Florida Pro Corporate Group Argues for Less Broadband Competition

Florida Pro Corporate Group Argues for Less Broadband Competition

Date: 21 Feb 2012 | posted in: MuniNetworks | 0 Facebooktwitterredditmail

The Florida Independent has taken a look at a pro-massive cable monopoly group in Florida and compared their opinions to ours regarding broadband policy.

The Coalition for the New Economy — which works to ensure “that investments in broadband networks are used efficiently and effectively”— wrote Tuesday that “funding for government-owned broadband networks is very often duplicative,” and “diverts local funds from public safety and education.

Christopher Mitchell of Community Broadband Networks tells the Independent that official U.S. government policy believes “we can have proper competition if every competitor builds their own network, and that is not at all supported by reality.”

This group is emphatically supporting less competition because the private sector does not want to overbuild other private networks. If the public is not allowed to build next-generation networks where private companies already operate last-generation networks, communities will have neither modern connections nor real choices. The cable and DSL companies are arguing that no one should be allowed to build public interstates where private dirt roads exist.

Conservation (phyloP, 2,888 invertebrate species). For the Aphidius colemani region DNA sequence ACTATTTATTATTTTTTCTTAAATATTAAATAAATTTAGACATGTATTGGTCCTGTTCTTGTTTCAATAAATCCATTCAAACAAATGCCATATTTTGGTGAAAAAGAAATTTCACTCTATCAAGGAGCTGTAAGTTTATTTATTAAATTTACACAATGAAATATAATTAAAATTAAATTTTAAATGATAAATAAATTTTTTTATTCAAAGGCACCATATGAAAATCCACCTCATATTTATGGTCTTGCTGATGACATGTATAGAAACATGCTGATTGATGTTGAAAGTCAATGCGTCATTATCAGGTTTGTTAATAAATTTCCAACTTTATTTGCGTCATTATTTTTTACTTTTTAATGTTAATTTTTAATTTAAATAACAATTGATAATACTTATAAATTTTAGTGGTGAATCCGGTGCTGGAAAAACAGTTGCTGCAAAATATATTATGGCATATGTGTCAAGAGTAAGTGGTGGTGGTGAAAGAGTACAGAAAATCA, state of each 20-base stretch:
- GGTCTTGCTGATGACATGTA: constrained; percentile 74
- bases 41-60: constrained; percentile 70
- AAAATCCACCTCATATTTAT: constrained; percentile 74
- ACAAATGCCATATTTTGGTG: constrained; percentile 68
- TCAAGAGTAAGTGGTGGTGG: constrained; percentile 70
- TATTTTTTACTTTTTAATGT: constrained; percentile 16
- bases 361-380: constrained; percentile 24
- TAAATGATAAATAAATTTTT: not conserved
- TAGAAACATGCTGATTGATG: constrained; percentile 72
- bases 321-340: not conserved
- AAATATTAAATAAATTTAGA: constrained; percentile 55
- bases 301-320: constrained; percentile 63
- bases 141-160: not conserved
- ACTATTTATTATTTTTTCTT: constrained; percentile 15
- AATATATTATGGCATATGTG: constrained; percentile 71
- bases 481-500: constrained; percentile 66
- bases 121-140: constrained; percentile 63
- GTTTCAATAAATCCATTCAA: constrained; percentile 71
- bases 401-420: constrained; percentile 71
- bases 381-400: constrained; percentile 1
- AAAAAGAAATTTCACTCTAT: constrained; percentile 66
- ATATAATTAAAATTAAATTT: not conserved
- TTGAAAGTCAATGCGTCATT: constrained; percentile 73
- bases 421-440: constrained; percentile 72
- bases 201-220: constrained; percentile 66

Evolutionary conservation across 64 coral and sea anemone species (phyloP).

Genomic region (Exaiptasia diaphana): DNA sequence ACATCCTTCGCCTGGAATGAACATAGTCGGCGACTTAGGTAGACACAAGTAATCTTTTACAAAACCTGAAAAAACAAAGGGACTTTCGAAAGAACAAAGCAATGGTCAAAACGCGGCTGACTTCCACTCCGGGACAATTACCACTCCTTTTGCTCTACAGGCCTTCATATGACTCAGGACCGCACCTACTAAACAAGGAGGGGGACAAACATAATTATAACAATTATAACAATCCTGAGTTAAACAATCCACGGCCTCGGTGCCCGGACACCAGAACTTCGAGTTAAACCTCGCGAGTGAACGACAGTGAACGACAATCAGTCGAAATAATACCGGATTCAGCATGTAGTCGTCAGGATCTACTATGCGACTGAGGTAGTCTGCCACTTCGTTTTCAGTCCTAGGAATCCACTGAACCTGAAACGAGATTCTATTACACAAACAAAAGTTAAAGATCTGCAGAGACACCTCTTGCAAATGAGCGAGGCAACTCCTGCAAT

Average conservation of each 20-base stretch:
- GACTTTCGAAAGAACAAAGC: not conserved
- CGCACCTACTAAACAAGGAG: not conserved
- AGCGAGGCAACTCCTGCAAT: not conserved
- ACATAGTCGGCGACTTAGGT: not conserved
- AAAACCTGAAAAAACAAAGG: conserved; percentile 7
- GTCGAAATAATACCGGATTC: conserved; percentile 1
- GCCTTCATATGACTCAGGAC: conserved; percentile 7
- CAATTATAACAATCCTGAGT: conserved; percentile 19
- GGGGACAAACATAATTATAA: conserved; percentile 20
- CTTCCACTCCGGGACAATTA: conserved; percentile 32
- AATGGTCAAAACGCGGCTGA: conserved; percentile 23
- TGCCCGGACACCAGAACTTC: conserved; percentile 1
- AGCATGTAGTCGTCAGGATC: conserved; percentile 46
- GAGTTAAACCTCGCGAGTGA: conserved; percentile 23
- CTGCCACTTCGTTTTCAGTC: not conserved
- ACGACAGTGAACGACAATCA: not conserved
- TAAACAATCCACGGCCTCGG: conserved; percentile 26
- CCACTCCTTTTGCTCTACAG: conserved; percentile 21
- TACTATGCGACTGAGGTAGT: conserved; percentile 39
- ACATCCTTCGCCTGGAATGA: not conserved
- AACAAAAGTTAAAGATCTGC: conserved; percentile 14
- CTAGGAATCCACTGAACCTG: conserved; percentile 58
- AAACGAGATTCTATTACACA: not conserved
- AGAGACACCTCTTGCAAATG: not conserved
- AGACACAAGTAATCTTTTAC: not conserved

We live in a democracy. We are supposed to be free to choose the best policies in promoting infrastructure. We can choose a future where we are more dependent on a few absentee massive corporations or one in which we have more control over our future. We can pursue policies that would result in real choices among broadband service providers or we can continue the status quo, where choices dwindle.

Below, I have included an excellent debate from last year in which the above points are fleshed out over 2 hours.

Video: 

See video

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Christopher Mitchell

Christopher Mitchell is the Director of the Community Broadband Netwroks Initiative with the Institute for Local Self-Reliance. He runs MuniNetworks.org as part of ILSR's effort to ensure broadband networks are directly accountable to the communities that depend upon them.